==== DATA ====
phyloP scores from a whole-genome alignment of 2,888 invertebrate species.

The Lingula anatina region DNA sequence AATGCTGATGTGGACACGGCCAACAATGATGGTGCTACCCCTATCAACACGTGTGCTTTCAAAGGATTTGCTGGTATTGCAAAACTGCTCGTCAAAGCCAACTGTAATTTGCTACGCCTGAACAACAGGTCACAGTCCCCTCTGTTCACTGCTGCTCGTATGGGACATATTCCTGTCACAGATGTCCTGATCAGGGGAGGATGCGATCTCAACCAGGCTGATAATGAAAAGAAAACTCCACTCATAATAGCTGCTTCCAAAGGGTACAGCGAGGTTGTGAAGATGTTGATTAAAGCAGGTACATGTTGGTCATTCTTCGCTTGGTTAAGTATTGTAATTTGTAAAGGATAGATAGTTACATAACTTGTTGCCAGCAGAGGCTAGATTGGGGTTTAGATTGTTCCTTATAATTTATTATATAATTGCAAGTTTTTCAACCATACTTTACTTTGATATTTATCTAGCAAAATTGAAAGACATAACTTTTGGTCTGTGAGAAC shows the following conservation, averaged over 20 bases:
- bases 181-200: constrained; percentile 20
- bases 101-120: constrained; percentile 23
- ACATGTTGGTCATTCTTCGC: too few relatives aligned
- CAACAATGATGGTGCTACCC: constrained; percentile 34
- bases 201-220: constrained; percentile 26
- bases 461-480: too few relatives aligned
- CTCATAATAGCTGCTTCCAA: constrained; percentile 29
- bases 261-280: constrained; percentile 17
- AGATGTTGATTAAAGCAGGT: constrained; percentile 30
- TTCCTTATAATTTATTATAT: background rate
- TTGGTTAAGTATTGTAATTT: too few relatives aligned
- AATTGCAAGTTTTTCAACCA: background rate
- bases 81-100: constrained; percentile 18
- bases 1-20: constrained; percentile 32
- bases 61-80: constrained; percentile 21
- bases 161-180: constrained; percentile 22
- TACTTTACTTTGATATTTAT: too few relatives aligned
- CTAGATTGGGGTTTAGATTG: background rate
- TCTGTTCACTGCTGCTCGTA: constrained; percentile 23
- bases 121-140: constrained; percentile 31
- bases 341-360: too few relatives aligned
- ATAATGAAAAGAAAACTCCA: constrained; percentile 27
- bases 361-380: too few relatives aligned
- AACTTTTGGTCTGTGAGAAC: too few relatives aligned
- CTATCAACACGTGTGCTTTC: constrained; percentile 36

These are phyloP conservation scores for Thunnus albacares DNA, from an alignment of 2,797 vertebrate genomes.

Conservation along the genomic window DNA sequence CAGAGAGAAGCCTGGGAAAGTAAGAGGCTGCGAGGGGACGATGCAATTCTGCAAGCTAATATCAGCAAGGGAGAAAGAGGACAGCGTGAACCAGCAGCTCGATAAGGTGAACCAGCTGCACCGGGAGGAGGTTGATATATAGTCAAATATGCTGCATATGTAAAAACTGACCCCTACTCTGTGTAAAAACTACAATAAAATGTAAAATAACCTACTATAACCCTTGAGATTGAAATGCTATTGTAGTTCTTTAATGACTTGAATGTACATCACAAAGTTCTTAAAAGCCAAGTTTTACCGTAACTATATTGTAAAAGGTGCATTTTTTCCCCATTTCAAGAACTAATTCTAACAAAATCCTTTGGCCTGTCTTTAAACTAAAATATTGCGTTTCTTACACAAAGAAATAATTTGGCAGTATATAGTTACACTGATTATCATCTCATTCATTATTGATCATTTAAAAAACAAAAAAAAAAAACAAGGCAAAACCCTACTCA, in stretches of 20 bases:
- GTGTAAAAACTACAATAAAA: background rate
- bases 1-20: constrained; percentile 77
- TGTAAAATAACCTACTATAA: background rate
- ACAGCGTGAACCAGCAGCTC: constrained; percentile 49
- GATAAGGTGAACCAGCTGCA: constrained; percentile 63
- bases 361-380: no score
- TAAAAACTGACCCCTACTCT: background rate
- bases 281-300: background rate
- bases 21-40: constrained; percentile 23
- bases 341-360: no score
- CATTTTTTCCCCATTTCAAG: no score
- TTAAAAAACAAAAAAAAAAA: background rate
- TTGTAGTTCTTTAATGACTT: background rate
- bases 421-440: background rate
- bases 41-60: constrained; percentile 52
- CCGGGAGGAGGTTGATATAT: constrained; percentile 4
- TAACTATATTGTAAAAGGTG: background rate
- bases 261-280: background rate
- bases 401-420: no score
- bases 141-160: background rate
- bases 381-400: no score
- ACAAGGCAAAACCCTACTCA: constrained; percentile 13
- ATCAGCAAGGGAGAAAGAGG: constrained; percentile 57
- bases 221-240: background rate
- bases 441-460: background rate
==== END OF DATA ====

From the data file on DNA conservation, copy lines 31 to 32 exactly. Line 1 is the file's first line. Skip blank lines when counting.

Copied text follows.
- bases 1-20: constrained; percentile 77
- TGTAAAATAACCTACTATAA: background rate